KANSAS CITY, Mo. (AP) - Food can be scare around the Mendoza household during the summer. School food service worker Alina Mendoza loses most of her hours and pay at the same time her daughter stops getting free meals at school.
That's why Mendoza was excited this summer when a federal grant provided money for her daughter and other children to pick up backpacks full of food each Friday from a local elementary school.
The grant was part of $6.3 million the U.S. Department of Agriculture spent this year to try to find new ways of making sure children from low-income families get enough to eat during the summer. Of the 20.6 million children nationwide who receive free or reduced-price lunches, less than one in five get meals when school lets out, according to the USDA.
The agency pays schools, churches and other nonprofits to serve summer meals to children in low-income neighborhoods, but that doesn't always work because many children don't have a way to get there each day, said Crystal FitzSimons, who overseas and studies summer nutrition programs for the anti-hunger nonprofit Food Research and Action Center. In other cases, the USDA hasn't been able to find groups willing to run summer meal programs.
The loss of school meals also hits some families hard because it comes when they are paying more for child care, FitzSimons said.
"Families who are already stretching their dollar to make ends meet find it even harder because now they are having to pay for meals that they don't normally have to pay for," she said.
To address the problem, the USDA has been testing a number of new approaches in Kansas, Missouri and 11 other states. While some grant recipients sent food home in backpacks, others delivered meals to children's homes or served them to participants in arts and sports programs.
Mendoza, 40, a single mom from Topeka, Kan., said she tries to stock up during the school year and stretch her supplies during the summer. But the backpack filled weekly with items such as fruit cup and canned chicken helped.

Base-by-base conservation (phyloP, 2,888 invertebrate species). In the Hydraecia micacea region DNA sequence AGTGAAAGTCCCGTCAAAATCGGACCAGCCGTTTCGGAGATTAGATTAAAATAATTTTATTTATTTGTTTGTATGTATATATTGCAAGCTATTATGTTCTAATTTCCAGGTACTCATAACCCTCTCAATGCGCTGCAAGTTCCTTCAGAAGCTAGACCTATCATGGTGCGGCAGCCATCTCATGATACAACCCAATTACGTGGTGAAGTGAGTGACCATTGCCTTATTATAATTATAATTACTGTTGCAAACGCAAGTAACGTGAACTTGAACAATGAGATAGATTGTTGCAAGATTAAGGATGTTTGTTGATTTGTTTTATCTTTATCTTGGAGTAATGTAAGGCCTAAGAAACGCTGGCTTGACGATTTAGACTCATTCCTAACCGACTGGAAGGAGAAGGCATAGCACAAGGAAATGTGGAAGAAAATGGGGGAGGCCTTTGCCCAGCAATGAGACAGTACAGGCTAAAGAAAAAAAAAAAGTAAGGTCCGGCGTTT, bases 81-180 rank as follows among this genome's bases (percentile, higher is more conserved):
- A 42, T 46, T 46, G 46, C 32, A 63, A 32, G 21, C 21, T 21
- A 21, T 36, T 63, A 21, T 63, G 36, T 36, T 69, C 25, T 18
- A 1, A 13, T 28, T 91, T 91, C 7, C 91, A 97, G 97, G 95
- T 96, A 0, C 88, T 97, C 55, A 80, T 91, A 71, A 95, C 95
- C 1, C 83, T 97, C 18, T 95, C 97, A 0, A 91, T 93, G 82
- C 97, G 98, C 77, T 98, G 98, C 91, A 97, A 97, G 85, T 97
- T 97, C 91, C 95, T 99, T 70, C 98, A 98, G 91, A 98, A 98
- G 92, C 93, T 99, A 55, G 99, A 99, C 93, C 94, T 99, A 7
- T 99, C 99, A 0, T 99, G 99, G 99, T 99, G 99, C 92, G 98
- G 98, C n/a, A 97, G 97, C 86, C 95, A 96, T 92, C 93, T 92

"Things get really sticky for us until I get back to work," she said. "It made a difference."
On Cape Cod, the local YMCA dispatched a van to deliver breakfasts and lunches, including low-fat milk, locally grown fruits and vegetables and easy-to-prepare entrees. The meals, delivered two or three at a time, fed 110 children seven days a week.
Many of the children's parents are unemployed or hold low-paying service jobs in the area's booming tourism industry.
Alberta Glover of Hyannis, Mass., was out of work and taking classes until she recently started a job as an assistant in a medical office. Her two children - ages 9 and 13 - received meals.
"The program was a big help," Glover said. "They were getting whole grains, fruits, dairy and vegetables."
The USDA began testing alternative ways of delivering summer meals last year. New data show the number of meals served to children in Arkansas jumped 40 percent from 2009 to 2010 after the USDA began providing an extra 50 cents per meal to entice groups to offer meals for a bigger chunk of the summer.
USDA spokeswoman Jean Daniel said a common problem has been groups shutting down meal programs up to a month before school starts.
In Arkansas, the state also helped in 2010 by providing transportation for welfare families and kicking in extra money so adults could eat with their children.
In Mississippi, the number of meals served increased by 5 percent from 2009 to 2010 after the USDA gave some groups extra money to lure children with educational and recreational activities. The Mennonite Service Center in rural Macon drew - and was able to feed - 50 to 60 children a day with a mix of art, music and sports programs.
Other states - Connecticut, Michigan, Missouri, Oregon and Texas - have piggy-backed on food stamp and other food programs to try to help hungry children. Arizona and Ohio tested sending food home in backpacks, and Delaware and New York also got grants to deliver food to children's homes.
"Food is a very basic, something that a lot of us take for granted," said the USDA's Daniel. "But a lot of households are struggling. This is a help to keep them on their feet and invest in their kids so they can learn and . . . be healthy."